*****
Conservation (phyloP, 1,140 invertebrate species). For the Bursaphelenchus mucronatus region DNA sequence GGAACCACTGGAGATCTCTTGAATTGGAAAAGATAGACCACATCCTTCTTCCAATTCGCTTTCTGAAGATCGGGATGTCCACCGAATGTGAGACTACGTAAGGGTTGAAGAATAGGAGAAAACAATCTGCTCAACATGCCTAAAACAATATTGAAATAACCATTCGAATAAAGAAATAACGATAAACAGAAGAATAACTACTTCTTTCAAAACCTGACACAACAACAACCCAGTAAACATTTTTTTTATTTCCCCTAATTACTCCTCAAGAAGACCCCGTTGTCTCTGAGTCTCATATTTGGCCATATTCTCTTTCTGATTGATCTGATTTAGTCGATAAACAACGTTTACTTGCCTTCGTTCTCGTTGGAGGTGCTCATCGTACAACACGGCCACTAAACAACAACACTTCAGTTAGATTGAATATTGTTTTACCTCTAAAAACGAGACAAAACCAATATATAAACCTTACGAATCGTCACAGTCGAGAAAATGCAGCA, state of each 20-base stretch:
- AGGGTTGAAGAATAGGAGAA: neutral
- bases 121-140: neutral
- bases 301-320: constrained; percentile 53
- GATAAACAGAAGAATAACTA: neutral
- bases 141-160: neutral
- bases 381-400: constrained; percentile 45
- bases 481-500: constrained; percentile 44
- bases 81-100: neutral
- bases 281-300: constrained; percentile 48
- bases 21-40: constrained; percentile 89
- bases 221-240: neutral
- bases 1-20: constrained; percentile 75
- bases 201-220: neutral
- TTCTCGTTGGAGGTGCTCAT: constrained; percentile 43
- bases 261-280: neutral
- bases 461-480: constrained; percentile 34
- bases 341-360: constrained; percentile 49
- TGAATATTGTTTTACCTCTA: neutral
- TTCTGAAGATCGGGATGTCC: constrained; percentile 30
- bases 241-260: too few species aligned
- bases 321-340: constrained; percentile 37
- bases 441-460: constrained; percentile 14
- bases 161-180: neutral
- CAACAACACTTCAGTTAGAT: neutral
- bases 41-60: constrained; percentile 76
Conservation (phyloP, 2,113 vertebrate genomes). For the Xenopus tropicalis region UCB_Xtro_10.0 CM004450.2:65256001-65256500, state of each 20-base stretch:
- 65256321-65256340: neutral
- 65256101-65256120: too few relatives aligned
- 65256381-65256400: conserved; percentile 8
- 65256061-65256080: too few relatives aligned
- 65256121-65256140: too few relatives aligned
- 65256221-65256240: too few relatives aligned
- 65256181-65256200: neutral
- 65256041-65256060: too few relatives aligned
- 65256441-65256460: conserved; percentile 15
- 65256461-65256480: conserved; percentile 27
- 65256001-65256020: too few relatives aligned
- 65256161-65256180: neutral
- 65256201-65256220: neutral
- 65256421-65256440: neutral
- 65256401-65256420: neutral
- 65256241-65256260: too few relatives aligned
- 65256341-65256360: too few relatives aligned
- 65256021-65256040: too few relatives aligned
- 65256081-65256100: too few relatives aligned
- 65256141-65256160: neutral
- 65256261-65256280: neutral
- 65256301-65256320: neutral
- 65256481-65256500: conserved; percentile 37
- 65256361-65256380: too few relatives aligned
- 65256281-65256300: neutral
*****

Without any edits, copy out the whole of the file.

Conservation (phyloP, 1,140 invertebrate species). For the Bursaphelenchus mucronatus region DNA sequence GGAACCACTGGAGATCTCTTGAATTGGAAAAGATAGACCACATCCTTCTTCCAATTCGCTTTCTGAAGATCGGGATGTCCACCGAATGTGAGACTACGTAAGGGTTGAAGAATAGGAGAAAACAATCTGCTCAACATGCCTAAAACAATATTGAAATAACCATTCGAATAAAGAAATAACGATAAACAGAAGAATAACTACTTCTTTCAAAACCTGACACAACAACAACCCAGTAAACATTTTTTTTATTTCCCCTAATTACTCCTCAAGAAGACCCCGTTGTCTCTGAGTCTCATATTTGGCCATATTCTCTTTCTGATTGATCTGATTTAGTCGATAAACAACGTTTACTTGCCTTCGTTCTCGTTGGAGGTGCTCATCGTACAACACGGCCACTAAACAACAACACTTCAGTTAGATTGAATATTGTTTTACCTCTAAAAACGAGACAAAACCAATATATAAACCTTACGAATCGTCACAGTCGAGAAAATGCAGCA, state of each 20-base stretch:
- AGGGTTGAAGAATAGGAGAA: neutral
- bases 121-140: neutral
- bases 301-320: constrained; percentile 53
- GATAAACAGAAGAATAACTA: neutral
- bases 141-160: neutral
- bases 381-400: constrained; percentile 45
- bases 481-500: constrained; percentile 44
- bases 81-100: neutral
- bases 281-300: constrained; percentile 48
- bases 21-40: constrained; percentile 89
- bases 221-240: neutral
- bases 1-20: constrained; percentile 75
- bases 201-220: neutral
- TTCTCGTTGGAGGTGCTCAT: constrained; percentile 43
- bases 261-280: neutral
- bases 461-480: constrained; percentile 34
- bases 341-360: constrained; percentile 49
- TGAATATTGTTTTACCTCTA: neutral
- TTCTGAAGATCGGGATGTCC: constrained; percentile 30
- bases 241-260: too few species aligned
- bases 321-340: constrained; percentile 37
- bases 441-460: constrained; percentile 14
- bases 161-180: neutral
- CAACAACACTTCAGTTAGAT: neutral
- bases 41-60: constrained; percentile 76
Conservation (phyloP, 2,113 vertebrate genomes). For the Xenopus tropicalis region UCB_Xtro_10.0 CM004450.2:65256001-65256500, state of each 20-base stretch:
- 65256321-65256340: neutral
- 65256101-65256120: too few relatives aligned
- 65256381-65256400: conserved; percentile 8
- 65256061-65256080: too few relatives aligned
- 65256121-65256140: too few relatives aligned
- 65256221-65256240: too few relatives aligned
- 65256181-65256200: neutral
- 65256041-65256060: too few relatives aligned
- 65256441-65256460: conserved; percentile 15
- 65256461-65256480: conserved; percentile 27
- 65256001-65256020: too few relatives aligned
- 65256161-65256180: neutral
- 65256201-65256220: neutral
- 65256421-65256440: neutral
- 65256401-65256420: neutral
- 65256241-65256260: too few relatives aligned
- 65256341-65256360: too few relatives aligned
- 65256021-65256040: too few relatives aligned
- 65256081-65256100: too few relatives aligned
- 65256141-65256160: neutral
- 65256261-65256280: neutral
- 65256301-65256320: neutral
- 65256481-65256500: conserved; percentile 37
- 65256361-65256380: too few relatives aligned
- 65256281-65256300: neutral